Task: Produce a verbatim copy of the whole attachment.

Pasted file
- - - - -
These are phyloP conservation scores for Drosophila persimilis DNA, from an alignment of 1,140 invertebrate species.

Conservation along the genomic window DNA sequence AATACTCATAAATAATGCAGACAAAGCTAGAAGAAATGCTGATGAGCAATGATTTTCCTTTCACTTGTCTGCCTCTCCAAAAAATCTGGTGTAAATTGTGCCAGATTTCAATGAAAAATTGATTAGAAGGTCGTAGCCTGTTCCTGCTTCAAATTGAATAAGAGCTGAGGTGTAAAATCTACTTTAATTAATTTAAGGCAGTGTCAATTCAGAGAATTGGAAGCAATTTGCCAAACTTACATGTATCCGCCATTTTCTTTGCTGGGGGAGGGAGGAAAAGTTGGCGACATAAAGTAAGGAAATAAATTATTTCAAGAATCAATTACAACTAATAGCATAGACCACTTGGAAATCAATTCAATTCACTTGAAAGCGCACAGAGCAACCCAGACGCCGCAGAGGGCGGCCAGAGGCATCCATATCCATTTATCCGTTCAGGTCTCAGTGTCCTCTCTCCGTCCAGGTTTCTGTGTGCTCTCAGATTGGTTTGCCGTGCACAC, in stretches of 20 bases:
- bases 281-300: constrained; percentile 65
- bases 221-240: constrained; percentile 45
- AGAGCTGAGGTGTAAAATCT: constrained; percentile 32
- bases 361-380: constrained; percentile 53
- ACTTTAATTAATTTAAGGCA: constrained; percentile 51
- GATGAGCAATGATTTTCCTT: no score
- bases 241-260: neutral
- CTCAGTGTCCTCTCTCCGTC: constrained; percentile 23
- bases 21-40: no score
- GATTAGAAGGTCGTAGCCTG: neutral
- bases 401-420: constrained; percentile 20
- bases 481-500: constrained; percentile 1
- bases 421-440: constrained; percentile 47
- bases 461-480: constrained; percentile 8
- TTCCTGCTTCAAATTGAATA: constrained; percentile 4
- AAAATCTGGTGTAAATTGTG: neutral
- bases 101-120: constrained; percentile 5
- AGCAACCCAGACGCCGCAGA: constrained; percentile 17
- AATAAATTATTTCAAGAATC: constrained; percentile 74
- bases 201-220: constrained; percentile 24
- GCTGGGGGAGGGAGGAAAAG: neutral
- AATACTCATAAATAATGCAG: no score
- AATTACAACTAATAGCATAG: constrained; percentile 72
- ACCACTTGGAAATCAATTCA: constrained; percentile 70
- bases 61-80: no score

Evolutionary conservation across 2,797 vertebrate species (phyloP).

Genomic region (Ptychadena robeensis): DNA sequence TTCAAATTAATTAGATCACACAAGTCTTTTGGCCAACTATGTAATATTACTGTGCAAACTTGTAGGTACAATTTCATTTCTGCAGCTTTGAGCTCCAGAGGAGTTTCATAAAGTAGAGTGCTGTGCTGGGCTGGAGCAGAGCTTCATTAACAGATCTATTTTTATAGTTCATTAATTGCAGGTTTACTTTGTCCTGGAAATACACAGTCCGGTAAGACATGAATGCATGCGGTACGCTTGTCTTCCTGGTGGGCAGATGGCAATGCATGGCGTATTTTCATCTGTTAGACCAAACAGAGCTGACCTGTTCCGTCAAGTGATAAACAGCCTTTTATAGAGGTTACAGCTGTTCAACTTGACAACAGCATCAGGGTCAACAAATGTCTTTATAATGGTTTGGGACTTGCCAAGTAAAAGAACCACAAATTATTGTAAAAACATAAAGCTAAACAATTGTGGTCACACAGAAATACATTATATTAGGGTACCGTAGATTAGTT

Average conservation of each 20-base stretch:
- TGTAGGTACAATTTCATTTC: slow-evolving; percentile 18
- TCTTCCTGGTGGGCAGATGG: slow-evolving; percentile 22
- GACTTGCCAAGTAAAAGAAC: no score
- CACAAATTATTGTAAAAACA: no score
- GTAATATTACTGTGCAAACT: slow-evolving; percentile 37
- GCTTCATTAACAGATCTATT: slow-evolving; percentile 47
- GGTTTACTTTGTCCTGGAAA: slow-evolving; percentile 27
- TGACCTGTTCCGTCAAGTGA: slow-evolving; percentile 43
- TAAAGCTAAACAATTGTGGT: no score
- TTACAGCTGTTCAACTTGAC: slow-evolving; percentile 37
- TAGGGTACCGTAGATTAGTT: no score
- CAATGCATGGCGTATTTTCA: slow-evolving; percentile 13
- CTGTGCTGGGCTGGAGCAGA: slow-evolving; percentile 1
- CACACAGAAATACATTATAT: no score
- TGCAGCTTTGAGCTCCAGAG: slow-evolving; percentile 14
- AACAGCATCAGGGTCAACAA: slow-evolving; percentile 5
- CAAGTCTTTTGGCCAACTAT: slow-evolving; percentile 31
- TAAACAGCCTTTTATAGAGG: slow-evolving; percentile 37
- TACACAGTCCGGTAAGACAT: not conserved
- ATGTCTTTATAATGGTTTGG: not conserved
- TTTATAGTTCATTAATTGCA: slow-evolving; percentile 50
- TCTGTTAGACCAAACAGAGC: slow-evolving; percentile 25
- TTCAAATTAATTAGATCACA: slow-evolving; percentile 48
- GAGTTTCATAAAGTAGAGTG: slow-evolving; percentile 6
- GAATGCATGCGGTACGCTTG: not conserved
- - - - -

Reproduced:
These are phyloP conservation scores for Drosophila persimilis DNA, from an alignment of 1,140 invertebrate species.

Conservation along the genomic window DNA sequence AATACTCATAAATAATGCAGACAAAGCTAGAAGAAATGCTGATGAGCAATGATTTTCCTTTCACTTGTCTGCCTCTCCAAAAAATCTGGTGTAAATTGTGCCAGATTTCAATGAAAAATTGATTAGAAGGTCGTAGCCTGTTCCTGCTTCAAATTGAATAAGAGCTGAGGTGTAAAATCTACTTTAATTAATTTAAGGCAGTGTCAATTCAGAGAATTGGAAGCAATTTGCCAAACTTACATGTATCCGCCATTTTCTTTGCTGGGGGAGGGAGGAAAAGTTGGCGACATAAAGTAAGGAAATAAATTATTTCAAGAATCAATTACAACTAATAGCATAGACCACTTGGAAATCAATTCAATTCACTTGAAAGCGCACAGAGCAACCCAGACGCCGCAGAGGGCGGCCAGAGGCATCCATATCCATTTATCCGTTCAGGTCTCAGTGTCCTCTCTCCGTCCAGGTTTCTGTGTGCTCTCAGATTGGTTTGCCGTGCACAC, in stretches of 20 bases:
- bases 281-300: constrained; percentile 65
- bases 221-240: constrained; percentile 45
- AGAGCTGAGGTGTAAAATCT: constrained; percentile 32
- bases 361-380: constrained; percentile 53
- ACTTTAATTAATTTAAGGCA: constrained; percentile 51
- GATGAGCAATGATTTTCCTT: no score
- bases 241-260: neutral
- CTCAGTGTCCTCTCTCCGTC: constrained; percentile 23
- bases 21-40: no score
- GATTAGAAGGTCGTAGCCTG: neutral
- bases 401-420: constrained; percentile 20
- bases 481-500: constrained; percentile 1
- bases 421-440: constrained; percentile 47
- bases 461-480: constrained; percentile 8
- TTCCTGCTTCAAATTGAATA: constrained; percentile 4
- AAAATCTGGTGTAAATTGTG: neutral
- bases 101-120: constrained; percentile 5
- AGCAACCCAGACGCCGCAGA: constrained; percentile 17
- AATAAATTATTTCAAGAATC: constrained; percentile 74
- bases 201-220: constrained; percentile 24
- GCTGGGGGAGGGAGGAAAAG: neutral
- AATACTCATAAATAATGCAG: no score
- AATTACAACTAATAGCATAG: constrained; percentile 72
- ACCACTTGGAAATCAATTCA: constrained; percentile 70
- bases 61-80: no score

Evolutionary conservation across 2,797 vertebrate species (phyloP).

Genomic region (Ptychadena robeensis): DNA sequence TTCAAATTAATTAGATCACACAAGTCTTTTGGCCAACTATGTAATATTACTGTGCAAACTTGTAGGTACAATTTCATTTCTGCAGCTTTGAGCTCCAGAGGAGTTTCATAAAGTAGAGTGCTGTGCTGGGCTGGAGCAGAGCTTCATTAACAGATCTATTTTTATAGTTCATTAATTGCAGGTTTACTTTGTCCTGGAAATACACAGTCCGGTAAGACATGAATGCATGCGGTACGCTTGTCTTCCTGGTGGGCAGATGGCAATGCATGGCGTATTTTCATCTGTTAGACCAAACAGAGCTGACCTGTTCCGTCAAGTGATAAACAGCCTTTTATAGAGGTTACAGCTGTTCAACTTGACAACAGCATCAGGGTCAACAAATGTCTTTATAATGGTTTGGGACTTGCCAAGTAAAAGAACCACAAATTATTGTAAAAACATAAAGCTAAACAATTGTGGTCACACAGAAATACATTATATTAGGGTACCGTAGATTAGTT

Average conservation of each 20-base stretch:
- TGTAGGTACAATTTCATTTC: slow-evolving; percentile 18
- TCTTCCTGGTGGGCAGATGG: slow-evolving; percentile 22
- GACTTGCCAAGTAAAAGAAC: no score
- CACAAATTATTGTAAAAACA: no score
- GTAATATTACTGTGCAAACT: slow-evolving; percentile 37
- GCTTCATTAACAGATCTATT: slow-evolving; percentile 47
- GGTTTACTTTGTCCTGGAAA: slow-evolving; percentile 27
- TGACCTGTTCCGTCAAGTGA: slow-evolving; percentile 43
- TAAAGCTAAACAATTGTGGT: no score
- TTACAGCTGTTCAACTTGAC: slow-evolving; percentile 37
- TAGGGTACCGTAGATTAGTT: no score
- CAATGCATGGCGTATTTTCA: slow-evolving; percentile 13
- CTGTGCTGGGCTGGAGCAGA: slow-evolving; percentile 1
- CACACAGAAATACATTATAT: no score
- TGCAGCTTTGAGCTCCAGAG: slow-evolving; percentile 14
- AACAGCATCAGGGTCAACAA: slow-evolving; percentile 5
- CAAGTCTTTTGGCCAACTAT: slow-evolving; percentile 31
- TAAACAGCCTTTTATAGAGG: slow-evolving; percentile 37
- TACACAGTCCGGTAAGACAT: not conserved
- ATGTCTTTATAATGGTTTGG: not conserved
- TTTATAGTTCATTAATTGCA: slow-evolving; percentile 50
- TCTGTTAGACCAAACAGAGC: slow-evolving; percentile 25
- TTCAAATTAATTAGATCACA: slow-evolving; percentile 48
- GAGTTTCATAAAGTAGAGTG: slow-evolving; percentile 6
- GAATGCATGCGGTACGCTTG: not conserved